A total of 2028 cases of dizziness examined during the past three years was divided into two groups ; those aged under 60 years (non-elderly people) and those aged over 60 years (elderly people). A comparison was made of the incidence of dizziness in each group to study the characteristics of dizziness in elderly people. In both sexes, the incidence of orthostatic dysregulation was significantly lower and that of cervical vertigo and central dizziness was significantly higher in the elderly than in the non-elderly group. There was no singnificant difference between the two as to other types of dizziness. The incidence of dizziness in elderly people was in the order of orthostatic dysregulation> cervical vertigo> central dizziness. There was no difference between the sexes as to cervical vertigo. The increase in the incidence of cervical vertigo was considered to be due to aging. The incidence of central dizziness showed a difference between the sexes (men> women) in addition to the increase due to aging, which led us to conclude that central dizziness is affected by life style and customs. The incidence of orthostatic dysregulation was high in elderly patients treated with anti-hypertention drugs. The incidence of psychogenic dizziness was significantly high in elderly women, which led us to surmise that the home environment is related to the development of psychogenic dizziness.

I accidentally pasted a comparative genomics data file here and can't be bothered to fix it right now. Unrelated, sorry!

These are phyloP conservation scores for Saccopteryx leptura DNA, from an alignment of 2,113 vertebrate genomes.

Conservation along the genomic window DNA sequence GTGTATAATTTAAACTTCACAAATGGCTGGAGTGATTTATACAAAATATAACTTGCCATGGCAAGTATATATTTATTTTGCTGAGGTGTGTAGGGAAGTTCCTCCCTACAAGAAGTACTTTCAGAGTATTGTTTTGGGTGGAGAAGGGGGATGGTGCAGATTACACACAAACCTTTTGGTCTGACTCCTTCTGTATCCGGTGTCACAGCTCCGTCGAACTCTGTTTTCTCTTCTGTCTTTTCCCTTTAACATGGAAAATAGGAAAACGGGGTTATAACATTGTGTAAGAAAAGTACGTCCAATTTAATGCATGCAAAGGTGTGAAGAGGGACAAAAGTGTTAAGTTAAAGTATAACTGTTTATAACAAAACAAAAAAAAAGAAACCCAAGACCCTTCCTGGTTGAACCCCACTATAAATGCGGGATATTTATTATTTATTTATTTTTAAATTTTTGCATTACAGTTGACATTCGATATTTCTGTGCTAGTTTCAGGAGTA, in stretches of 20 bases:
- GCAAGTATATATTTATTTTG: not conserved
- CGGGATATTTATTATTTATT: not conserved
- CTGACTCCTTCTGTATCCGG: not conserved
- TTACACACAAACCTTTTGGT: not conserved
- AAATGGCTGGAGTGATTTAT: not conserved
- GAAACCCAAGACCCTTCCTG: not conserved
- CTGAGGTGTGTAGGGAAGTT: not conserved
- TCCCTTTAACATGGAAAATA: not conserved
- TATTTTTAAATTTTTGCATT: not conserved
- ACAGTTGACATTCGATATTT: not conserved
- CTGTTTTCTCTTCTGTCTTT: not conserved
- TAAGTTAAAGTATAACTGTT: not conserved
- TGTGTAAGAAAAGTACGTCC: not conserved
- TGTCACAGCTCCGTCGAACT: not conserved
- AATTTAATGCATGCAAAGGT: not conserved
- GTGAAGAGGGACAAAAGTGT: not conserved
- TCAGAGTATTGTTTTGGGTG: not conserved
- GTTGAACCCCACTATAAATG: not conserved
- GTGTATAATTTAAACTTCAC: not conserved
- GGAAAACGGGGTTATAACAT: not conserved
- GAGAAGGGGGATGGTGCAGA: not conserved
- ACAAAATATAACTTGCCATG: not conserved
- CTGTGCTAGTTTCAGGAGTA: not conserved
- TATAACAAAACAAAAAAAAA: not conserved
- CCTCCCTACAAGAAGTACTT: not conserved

In the observation and therapy of patients with herpes zoster oticus, who have disturbances of several cranial nerves, only conspicuous symptoms such as facial nerve palsy and auricular vesicles are usually regarded as important. Sometimes, however, continuous observation of these patients shows vestibular dysfunction, even if they do not complain of vertigo or disequilibrium. In patients suffering from this syndrome, damage of the vestibular nerve sometimes remains after good recovery of other affected cranial nerves. While vestibular dysfunction persists these patients must move carefully, especially in the dark. An 18-year-old female had right tinnitus, right sensorineural hearing loss, right facial palsy, disequili-brium and vesicles in the right pinna and external auditory meatus. Positional nystagmus was tested many times with electronystagmography until it dis-appeared. For one year vestibular function was examined after recoverv of the other cranial nerves.